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Nebraska’s water resources are cost-effective insurance for harnessing the productive potential of cropland. During the last 30 years, intensive irrigation development in Western Nebraska has led to regulations to prevent or reduce the over-use of Nebraska’s share of both surface and groundwater. Despite regulations affecting the amount of available water, farmers have been able to manage water in ways that lead to an acceptable net return, with little impact on land values. However, as stricter regulations are put in place to limit the amount of water that can be withdrawn each year per irrigated acre, it is quite possible that the market value of irrigated land will be significantly affected.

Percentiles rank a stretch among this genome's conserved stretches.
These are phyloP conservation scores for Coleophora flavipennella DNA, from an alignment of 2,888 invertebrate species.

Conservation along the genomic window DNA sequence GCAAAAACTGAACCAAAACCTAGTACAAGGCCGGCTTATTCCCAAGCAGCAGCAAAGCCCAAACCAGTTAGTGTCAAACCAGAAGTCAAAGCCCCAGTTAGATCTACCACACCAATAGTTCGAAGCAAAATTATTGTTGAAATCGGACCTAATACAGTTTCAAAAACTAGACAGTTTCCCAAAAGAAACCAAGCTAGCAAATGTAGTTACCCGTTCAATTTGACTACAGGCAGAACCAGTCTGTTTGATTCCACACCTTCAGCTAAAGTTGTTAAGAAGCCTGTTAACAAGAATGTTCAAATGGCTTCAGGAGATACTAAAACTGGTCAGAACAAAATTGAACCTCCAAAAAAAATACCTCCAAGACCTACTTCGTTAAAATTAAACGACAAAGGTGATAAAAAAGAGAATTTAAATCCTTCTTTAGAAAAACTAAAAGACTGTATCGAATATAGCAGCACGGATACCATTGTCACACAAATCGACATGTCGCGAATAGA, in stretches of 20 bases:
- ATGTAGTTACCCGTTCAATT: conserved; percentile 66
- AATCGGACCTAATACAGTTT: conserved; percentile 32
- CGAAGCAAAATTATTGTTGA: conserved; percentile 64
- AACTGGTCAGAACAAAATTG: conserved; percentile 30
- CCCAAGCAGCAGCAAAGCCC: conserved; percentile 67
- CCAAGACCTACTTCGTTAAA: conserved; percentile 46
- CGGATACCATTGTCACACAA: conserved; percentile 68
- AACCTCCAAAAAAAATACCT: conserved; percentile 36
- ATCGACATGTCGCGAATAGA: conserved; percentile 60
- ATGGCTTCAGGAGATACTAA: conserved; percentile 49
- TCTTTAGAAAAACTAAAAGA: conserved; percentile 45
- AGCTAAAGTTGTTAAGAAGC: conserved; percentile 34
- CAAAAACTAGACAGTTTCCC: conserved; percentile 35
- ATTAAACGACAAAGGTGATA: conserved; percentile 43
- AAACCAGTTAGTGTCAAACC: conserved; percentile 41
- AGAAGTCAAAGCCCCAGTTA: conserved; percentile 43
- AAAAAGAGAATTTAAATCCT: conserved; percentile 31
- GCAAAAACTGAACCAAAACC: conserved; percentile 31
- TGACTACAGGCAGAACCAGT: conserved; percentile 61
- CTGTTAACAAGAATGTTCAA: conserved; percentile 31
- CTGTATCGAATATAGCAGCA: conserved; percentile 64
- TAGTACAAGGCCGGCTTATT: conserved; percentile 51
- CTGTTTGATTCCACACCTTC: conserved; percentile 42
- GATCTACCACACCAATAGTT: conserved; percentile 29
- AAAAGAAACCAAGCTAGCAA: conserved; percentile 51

Determining the economic value of water is sometimes confused with calculating the cost of water. In Nebraska, the cost of water is usually the pumping cost associated with attaining the water for use. This is an acceptable pricing method for crop budget analysis and other financial calculations; however, it should not be misconstrued as the value of the water resource. The true value of irrigation water is determined by its worth in production, and often the value of the water and the cost of the water are very different values. This analysis is concerned with determining an estimate of the value or “worth” of the water.